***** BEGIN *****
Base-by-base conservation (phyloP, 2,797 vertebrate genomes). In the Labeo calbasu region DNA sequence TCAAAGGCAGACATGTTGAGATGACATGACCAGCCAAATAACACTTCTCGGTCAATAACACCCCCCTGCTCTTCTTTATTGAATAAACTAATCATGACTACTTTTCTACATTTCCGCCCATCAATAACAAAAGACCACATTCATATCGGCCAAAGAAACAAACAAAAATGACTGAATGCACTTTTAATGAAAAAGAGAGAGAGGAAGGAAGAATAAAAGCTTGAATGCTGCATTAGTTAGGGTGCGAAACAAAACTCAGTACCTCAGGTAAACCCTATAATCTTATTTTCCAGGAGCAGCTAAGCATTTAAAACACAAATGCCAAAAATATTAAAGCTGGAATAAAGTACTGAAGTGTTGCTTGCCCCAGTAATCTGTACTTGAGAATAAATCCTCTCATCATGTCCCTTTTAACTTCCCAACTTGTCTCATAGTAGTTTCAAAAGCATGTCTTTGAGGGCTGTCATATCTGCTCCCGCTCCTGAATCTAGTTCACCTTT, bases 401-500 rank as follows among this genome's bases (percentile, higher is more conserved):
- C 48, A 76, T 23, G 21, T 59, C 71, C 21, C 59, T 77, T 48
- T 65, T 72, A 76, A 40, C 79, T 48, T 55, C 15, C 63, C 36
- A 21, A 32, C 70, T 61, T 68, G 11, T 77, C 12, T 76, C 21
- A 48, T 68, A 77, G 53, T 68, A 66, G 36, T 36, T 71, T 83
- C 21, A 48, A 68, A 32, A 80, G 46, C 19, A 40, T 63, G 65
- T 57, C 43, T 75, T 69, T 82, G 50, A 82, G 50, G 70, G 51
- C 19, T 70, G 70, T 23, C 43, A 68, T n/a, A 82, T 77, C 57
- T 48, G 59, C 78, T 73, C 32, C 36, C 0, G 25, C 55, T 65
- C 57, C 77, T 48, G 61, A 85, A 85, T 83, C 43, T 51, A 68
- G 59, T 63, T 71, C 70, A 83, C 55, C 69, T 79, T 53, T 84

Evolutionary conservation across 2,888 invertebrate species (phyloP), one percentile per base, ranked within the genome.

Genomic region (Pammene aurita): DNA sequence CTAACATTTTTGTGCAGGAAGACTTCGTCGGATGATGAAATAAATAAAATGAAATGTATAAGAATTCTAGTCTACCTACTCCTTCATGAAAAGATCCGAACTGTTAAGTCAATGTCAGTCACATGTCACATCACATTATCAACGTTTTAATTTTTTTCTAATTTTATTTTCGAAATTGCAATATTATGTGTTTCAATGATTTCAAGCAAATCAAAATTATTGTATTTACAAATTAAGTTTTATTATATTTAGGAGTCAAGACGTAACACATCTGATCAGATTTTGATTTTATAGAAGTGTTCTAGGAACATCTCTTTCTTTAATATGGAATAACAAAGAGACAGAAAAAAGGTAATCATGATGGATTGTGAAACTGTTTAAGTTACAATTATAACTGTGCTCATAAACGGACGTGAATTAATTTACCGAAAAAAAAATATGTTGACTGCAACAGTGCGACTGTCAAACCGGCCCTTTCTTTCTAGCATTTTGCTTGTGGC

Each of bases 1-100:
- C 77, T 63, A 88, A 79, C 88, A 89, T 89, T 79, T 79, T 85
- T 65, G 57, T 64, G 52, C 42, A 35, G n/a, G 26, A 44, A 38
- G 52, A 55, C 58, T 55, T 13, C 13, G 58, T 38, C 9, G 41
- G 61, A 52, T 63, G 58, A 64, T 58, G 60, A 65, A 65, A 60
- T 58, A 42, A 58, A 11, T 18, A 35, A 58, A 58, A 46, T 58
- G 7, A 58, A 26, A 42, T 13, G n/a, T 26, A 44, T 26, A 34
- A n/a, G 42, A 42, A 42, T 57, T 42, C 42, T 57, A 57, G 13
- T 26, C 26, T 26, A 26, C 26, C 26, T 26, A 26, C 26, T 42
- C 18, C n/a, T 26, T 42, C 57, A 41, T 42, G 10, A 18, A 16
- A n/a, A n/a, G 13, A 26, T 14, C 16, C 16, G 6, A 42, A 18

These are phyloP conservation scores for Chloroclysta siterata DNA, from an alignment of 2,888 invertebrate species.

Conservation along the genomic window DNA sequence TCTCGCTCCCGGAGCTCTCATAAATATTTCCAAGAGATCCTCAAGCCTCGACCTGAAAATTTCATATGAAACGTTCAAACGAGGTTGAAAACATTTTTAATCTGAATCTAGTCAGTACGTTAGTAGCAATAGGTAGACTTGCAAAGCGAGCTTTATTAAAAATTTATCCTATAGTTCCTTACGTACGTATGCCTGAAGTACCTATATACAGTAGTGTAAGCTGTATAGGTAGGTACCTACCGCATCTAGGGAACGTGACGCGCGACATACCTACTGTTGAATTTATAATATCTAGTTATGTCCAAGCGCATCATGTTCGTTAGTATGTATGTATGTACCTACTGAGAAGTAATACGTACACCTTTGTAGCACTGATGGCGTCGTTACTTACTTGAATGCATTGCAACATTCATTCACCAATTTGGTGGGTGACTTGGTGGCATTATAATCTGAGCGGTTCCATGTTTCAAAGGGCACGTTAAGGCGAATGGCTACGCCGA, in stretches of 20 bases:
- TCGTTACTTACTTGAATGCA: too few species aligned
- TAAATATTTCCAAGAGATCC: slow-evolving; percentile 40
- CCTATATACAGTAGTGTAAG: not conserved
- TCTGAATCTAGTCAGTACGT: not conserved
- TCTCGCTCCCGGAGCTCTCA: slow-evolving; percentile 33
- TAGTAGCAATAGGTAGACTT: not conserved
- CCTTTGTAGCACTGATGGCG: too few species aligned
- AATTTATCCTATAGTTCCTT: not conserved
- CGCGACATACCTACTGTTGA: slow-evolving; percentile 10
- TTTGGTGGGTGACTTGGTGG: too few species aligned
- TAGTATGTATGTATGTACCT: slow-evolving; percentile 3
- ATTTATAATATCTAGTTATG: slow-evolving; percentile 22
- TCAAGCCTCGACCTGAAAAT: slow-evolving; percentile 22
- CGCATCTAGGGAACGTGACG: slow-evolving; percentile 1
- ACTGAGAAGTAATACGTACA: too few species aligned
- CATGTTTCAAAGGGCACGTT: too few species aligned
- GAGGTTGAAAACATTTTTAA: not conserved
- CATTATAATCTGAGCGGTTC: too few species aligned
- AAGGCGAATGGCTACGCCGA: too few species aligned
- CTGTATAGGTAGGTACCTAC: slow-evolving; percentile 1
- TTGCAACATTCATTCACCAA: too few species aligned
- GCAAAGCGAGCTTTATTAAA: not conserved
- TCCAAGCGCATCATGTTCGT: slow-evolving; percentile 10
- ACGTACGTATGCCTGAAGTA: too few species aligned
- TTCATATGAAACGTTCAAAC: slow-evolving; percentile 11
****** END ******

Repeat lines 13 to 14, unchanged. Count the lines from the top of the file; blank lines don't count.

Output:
Genomic region (Pammene aurita): DNA sequence CTAACATTTTTGTGCAGGAAGACTTCGTCGGATGATGAAATAAATAAAATGAAATGTATAAGAATTCTAGTCTACCTACTCCTTCATGAAAAGATCCGAACTGTTAAGTCAATGTCAGTCACATGTCACATCACATTATCAACGTTTTAATTTTTTTCTAATTTTATTTTCGAAATTGCAATATTATGTGTTTCAATGATTTCAAGCAAATCAAAATTATTGTATTTACAAATTAAGTTTTATTATATTTAGGAGTCAAGACGTAACACATCTGATCAGATTTTGATTTTATAGAAGTGTTCTAGGAACATCTCTTTCTTTAATATGGAATAACAAAGAGACAGAAAAAAGGTAATCATGATGGATTGTGAAACTGTTTAAGTTACAATTATAACTGTGCTCATAAACGGACGTGAATTAATTTACCGAAAAAAAAATATGTTGACTGCAACAGTGCGACTGTCAAACCGGCCCTTTCTTTCTAGCATTTTGCTTGTGGC

Each of bases 1-100: